Universal Jurisdiction and the Fight Against Torture: Ensuring Accountability Through a Human Rights Centred Approach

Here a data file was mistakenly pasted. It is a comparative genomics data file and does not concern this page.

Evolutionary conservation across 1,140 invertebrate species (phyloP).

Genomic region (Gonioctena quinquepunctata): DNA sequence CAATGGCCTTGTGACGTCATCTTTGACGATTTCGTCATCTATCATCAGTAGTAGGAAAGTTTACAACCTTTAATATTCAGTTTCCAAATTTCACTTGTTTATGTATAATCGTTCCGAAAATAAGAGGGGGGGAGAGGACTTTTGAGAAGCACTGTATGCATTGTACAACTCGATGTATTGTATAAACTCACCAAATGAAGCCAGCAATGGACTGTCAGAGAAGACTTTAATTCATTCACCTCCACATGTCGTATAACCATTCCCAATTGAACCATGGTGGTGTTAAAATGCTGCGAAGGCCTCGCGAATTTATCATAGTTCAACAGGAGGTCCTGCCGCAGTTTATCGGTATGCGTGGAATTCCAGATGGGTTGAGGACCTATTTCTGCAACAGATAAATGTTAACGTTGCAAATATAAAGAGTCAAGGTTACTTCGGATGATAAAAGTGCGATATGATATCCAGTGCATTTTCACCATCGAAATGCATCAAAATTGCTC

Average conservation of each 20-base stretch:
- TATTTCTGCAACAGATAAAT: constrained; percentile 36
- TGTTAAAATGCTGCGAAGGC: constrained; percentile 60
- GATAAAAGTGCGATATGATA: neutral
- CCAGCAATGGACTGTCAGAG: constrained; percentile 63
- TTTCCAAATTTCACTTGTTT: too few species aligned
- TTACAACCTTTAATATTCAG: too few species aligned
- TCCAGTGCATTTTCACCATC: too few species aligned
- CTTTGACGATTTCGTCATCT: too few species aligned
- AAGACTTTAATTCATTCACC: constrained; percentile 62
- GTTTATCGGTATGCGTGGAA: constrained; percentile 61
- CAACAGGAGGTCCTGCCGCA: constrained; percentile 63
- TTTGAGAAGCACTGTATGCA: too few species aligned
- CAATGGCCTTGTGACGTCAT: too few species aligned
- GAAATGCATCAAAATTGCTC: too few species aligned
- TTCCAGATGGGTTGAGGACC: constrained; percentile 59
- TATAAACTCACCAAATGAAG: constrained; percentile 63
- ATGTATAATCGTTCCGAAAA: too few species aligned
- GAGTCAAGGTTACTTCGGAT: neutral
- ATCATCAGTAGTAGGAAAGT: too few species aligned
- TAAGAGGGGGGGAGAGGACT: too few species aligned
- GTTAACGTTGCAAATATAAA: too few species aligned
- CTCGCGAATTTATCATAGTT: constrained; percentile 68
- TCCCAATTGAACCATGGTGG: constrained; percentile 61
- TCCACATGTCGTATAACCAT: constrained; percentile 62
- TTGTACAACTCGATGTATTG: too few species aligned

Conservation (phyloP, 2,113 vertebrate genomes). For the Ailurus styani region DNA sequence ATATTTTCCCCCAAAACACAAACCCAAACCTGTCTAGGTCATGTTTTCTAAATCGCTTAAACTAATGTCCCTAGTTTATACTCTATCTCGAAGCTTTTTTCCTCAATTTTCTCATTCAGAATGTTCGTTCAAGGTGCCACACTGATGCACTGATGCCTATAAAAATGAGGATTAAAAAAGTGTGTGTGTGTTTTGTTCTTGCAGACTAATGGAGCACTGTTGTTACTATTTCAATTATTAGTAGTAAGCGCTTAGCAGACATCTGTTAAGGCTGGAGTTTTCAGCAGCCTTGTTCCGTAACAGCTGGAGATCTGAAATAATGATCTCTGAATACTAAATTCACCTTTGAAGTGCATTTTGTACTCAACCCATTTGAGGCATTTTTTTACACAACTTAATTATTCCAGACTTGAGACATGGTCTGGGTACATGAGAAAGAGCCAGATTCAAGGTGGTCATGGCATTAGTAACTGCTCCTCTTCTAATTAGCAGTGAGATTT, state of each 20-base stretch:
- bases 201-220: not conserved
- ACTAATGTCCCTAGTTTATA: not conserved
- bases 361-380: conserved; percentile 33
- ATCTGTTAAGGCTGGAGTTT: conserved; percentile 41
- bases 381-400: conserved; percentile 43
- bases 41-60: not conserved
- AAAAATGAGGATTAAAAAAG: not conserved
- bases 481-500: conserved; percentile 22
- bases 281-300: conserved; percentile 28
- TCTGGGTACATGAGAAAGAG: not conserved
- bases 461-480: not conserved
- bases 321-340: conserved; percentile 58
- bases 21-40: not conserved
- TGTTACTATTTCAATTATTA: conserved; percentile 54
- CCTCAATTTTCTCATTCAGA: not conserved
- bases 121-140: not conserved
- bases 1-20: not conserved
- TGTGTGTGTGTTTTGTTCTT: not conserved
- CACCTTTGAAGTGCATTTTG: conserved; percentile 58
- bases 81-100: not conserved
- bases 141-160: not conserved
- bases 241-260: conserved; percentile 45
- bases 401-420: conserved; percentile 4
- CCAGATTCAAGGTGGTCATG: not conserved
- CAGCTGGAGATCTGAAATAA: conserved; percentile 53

Sammanfattning: Within international human rights law, the prohibition of torture is absolute and uncontroversial. However, despite considerable efforts to end it, torture remains a pervasive problem all over the world, in part due to the widespread impunity for such acts. Many have hence identified universal jurisdiction as one of the ways whereby accountability for torture may be enhanced. The present thesis examines universal jurisdiction in the light of existing state obligations related to torture under international human rights law. It hereby adopts an approach which transcends strict regime demarcations, by considering universal jurisdiction, which is typically invoked in an international criminal law ambit, from a human rights perspective and by assessing its value in the realm of state obligations in the fight against torture. The thesis argues that there exists a paradox in the relationship between the struggle against torture in international human rights law, which is built on state obligations, and the traditional understanding of universal jurisdiction, which is typically considered an entitlement, rather than an obligation, of states. The thesis therefore aims, firstly, to problematize the current paradoxical understanding of universal jurisdiction in association with crimes under international law, with a specific focus on acts of torture; and secondly, it seeks to construct a human rights centred understanding of universal jurisdiction in an attempt to begin to resolve the paradox. This is done through an examination of positive state obligations to end impunity for torture in general international human rights law; the principle of universal jurisdiction as traditionally understood and as enshrined in customary international law; relevant provisions of the United Nations Convention Against Torture; and the right to an effective remedy for victims of torture offences. The thesis concludes that universal jurisdiction is traditionally considered to be a state entitlement, rather than an obligation. In relation to torture, the UN Convention Against Torture however prescribes the assertion and exercise of primary, compulsory universal jurisdiction over torture offences when the suspect is physically present within the territory of a States Party to the convention. Under international human rights law, victims of torture enjoy the right to an effective remedy, which includes individual rights to e.g. investigation, access to justice and reparation for the harm suffered. A human rights centred approach to universal jurisdiction must therefore be based on state obligations to exercise universal jurisdiction in certain situations and be in accordance with states’ existing human rights obligations to respect, protect and fulfil the rights of everyone within their jurisdiction. In the future, the principle of universal jurisdiction, which today suffers from serious ambiguity and controversy, needs to be governed by a clear legal framework which defines the concept itself, its legal limits and the situations in which its application is compulsory, so as to strengthen the international rule of law and limit both over and under-extension of jurisdiction. Considering the importance of human rights protection in the system of international law, the only way to ensure the legitimacy of such a framework is to place human rights at its center.
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